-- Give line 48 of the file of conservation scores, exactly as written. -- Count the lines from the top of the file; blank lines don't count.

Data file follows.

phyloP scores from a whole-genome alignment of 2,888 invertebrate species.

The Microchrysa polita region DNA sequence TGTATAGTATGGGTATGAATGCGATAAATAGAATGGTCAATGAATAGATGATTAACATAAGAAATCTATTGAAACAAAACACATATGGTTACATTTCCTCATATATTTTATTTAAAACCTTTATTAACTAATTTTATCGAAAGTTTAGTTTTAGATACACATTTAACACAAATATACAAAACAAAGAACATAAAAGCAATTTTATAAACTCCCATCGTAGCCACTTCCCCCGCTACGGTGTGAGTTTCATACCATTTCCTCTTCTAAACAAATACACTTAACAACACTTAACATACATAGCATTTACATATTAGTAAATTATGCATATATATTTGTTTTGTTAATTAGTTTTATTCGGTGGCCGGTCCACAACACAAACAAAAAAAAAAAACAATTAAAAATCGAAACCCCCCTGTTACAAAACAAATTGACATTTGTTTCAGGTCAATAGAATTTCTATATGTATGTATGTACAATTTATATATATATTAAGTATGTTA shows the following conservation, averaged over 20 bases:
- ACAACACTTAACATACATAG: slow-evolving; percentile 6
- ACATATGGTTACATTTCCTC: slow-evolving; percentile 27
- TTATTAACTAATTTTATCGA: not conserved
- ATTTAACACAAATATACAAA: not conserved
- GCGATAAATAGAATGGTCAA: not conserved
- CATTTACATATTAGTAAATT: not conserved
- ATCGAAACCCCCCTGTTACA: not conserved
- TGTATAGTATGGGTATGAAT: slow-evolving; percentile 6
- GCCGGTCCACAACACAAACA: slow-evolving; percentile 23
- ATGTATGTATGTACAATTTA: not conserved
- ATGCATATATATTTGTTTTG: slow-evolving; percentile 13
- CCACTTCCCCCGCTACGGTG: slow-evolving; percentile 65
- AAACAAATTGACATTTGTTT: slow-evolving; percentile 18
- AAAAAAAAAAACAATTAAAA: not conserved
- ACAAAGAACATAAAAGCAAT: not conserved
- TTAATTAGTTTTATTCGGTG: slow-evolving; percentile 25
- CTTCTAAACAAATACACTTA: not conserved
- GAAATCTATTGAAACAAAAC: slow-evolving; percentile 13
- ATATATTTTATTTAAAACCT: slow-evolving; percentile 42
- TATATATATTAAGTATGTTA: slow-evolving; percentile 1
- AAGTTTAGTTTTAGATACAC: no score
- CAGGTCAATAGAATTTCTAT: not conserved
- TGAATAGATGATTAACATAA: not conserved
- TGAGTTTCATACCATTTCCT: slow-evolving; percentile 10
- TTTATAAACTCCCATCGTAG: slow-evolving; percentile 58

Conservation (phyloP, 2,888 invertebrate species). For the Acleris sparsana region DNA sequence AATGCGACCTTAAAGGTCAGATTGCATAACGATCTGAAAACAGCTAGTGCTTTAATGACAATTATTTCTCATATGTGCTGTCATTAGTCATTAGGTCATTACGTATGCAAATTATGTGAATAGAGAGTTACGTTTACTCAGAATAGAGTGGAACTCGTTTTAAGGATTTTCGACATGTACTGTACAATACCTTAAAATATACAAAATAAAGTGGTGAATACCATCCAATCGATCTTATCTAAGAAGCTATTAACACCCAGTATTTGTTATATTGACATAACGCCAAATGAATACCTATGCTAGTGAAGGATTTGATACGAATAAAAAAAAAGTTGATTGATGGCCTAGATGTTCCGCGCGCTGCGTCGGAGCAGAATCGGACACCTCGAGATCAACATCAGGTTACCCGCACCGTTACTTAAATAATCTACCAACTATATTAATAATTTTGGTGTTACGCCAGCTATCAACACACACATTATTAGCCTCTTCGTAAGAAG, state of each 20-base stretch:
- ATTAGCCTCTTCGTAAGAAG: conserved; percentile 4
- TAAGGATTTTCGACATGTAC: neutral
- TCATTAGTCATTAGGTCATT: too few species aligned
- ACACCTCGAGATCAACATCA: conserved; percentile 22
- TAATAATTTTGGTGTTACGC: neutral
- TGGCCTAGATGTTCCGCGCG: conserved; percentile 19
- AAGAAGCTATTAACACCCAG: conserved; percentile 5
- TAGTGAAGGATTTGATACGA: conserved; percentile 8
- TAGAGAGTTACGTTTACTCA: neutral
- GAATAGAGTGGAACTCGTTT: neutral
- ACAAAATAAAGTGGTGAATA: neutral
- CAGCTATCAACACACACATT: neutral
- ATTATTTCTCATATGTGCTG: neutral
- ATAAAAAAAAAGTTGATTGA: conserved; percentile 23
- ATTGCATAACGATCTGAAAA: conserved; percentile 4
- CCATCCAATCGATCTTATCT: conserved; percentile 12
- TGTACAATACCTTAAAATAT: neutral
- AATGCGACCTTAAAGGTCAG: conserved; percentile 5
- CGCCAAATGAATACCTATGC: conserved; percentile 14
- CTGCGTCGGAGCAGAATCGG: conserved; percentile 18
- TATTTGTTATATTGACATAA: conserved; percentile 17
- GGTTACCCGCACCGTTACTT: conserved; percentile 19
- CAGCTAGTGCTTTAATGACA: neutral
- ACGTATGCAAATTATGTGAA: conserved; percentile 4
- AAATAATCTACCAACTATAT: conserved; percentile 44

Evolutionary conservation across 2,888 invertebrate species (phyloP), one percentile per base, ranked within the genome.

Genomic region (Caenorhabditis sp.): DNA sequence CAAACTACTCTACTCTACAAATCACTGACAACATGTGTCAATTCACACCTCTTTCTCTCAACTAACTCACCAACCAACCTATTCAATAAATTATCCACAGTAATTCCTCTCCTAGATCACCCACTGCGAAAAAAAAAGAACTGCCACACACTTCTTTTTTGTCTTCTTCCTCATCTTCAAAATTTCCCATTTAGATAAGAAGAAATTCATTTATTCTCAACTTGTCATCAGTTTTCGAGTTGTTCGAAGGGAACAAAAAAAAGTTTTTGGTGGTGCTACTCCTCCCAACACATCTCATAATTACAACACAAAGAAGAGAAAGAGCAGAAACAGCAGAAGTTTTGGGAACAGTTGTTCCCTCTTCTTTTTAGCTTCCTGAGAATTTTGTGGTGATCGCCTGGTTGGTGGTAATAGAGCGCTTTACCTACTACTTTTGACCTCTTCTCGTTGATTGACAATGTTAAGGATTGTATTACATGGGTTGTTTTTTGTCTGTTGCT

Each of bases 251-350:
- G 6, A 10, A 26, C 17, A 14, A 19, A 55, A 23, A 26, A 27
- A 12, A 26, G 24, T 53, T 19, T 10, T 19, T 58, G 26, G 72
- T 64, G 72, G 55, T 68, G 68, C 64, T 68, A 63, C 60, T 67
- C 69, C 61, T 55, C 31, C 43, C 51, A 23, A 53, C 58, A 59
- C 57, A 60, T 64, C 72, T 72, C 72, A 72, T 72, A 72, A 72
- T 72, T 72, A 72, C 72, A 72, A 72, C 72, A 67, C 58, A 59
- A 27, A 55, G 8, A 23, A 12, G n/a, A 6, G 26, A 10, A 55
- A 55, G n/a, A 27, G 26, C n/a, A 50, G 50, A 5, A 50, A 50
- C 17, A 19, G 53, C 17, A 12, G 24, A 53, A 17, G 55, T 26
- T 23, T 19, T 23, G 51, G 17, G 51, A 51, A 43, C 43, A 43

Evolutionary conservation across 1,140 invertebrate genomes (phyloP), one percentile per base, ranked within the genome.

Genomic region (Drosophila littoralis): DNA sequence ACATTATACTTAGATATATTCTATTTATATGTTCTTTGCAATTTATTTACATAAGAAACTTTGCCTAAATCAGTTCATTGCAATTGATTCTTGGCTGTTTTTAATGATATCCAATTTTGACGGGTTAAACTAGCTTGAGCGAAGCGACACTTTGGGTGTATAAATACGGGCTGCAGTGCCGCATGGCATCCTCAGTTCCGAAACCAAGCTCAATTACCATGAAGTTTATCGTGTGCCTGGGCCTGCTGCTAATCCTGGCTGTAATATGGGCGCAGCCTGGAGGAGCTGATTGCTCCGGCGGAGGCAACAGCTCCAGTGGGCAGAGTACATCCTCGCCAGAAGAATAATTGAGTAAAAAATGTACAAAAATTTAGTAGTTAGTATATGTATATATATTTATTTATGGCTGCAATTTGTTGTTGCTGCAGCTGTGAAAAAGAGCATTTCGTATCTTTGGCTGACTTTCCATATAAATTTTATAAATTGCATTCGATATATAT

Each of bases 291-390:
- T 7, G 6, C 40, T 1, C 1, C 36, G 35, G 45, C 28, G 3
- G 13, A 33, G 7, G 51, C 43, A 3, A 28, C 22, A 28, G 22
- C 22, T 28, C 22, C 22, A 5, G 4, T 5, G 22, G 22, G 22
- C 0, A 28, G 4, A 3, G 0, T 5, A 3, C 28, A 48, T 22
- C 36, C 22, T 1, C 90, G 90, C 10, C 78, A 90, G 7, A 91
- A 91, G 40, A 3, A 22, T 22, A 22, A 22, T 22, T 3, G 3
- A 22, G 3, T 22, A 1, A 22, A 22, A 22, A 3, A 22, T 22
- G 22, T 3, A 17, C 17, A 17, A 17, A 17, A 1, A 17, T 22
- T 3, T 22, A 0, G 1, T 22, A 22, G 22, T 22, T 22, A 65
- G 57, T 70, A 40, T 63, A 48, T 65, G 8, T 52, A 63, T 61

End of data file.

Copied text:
- CTGCGTCGGAGCAGAATCGG: conserved; percentile 18